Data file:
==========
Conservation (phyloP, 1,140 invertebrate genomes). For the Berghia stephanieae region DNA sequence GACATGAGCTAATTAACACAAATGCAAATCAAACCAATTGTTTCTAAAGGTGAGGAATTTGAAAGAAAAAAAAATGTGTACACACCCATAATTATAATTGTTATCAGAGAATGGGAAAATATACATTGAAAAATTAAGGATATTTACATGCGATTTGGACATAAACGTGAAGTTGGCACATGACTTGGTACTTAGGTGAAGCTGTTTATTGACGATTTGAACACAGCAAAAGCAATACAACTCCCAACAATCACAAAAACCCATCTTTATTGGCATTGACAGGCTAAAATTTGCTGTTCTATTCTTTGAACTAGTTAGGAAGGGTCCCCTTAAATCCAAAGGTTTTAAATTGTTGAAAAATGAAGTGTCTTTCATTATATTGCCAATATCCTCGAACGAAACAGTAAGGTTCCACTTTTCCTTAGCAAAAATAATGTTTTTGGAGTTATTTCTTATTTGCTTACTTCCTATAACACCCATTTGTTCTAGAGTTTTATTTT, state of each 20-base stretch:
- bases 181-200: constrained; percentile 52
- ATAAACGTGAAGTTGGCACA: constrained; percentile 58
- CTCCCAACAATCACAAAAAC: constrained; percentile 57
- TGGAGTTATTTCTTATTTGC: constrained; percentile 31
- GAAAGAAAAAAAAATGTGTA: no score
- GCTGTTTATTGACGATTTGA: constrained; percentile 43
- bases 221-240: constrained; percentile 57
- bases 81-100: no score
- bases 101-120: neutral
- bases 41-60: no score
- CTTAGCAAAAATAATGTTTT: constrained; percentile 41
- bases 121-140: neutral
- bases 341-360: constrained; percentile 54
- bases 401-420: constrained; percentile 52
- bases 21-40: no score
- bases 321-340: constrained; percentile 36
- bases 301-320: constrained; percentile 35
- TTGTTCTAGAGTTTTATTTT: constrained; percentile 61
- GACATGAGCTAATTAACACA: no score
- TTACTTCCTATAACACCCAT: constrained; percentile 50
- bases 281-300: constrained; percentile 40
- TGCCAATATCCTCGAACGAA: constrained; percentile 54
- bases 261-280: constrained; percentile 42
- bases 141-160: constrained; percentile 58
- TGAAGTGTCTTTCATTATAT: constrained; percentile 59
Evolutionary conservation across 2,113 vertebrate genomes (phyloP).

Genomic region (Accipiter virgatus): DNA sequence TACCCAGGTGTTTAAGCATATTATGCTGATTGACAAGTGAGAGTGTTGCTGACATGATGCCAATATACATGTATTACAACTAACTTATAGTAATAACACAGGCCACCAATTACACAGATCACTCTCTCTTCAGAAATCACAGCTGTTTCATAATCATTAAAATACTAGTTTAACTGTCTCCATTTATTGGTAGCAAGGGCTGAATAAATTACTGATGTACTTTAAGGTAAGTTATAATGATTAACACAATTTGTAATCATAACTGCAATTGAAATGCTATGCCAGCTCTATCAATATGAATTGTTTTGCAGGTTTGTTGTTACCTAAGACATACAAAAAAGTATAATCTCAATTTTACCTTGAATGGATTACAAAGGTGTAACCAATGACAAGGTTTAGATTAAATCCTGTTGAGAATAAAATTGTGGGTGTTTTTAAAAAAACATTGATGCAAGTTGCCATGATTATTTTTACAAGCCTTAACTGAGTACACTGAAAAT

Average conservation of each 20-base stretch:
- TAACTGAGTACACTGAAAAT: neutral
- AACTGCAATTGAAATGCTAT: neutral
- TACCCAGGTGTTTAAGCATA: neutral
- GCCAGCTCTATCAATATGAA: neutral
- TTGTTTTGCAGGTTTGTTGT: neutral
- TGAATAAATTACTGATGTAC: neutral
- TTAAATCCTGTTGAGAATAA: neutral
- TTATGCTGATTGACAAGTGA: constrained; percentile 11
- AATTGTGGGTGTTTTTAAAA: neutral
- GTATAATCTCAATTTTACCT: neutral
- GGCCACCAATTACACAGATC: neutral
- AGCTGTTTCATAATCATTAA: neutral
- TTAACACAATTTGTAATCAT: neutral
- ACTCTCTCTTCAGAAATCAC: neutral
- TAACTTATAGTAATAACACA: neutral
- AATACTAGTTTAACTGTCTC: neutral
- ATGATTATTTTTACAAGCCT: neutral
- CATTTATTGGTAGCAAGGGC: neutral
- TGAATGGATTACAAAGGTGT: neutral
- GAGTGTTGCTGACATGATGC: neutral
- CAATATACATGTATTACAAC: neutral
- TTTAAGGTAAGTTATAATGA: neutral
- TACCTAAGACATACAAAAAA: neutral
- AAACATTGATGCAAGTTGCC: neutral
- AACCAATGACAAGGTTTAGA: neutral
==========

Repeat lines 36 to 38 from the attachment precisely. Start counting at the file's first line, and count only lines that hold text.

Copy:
- TTAAATCCTGTTGAGAATAA: neutral
- TTATGCTGATTGACAAGTGA: constrained; percentile 11
- AATTGTGGGTGTTTTTAAAA: neutral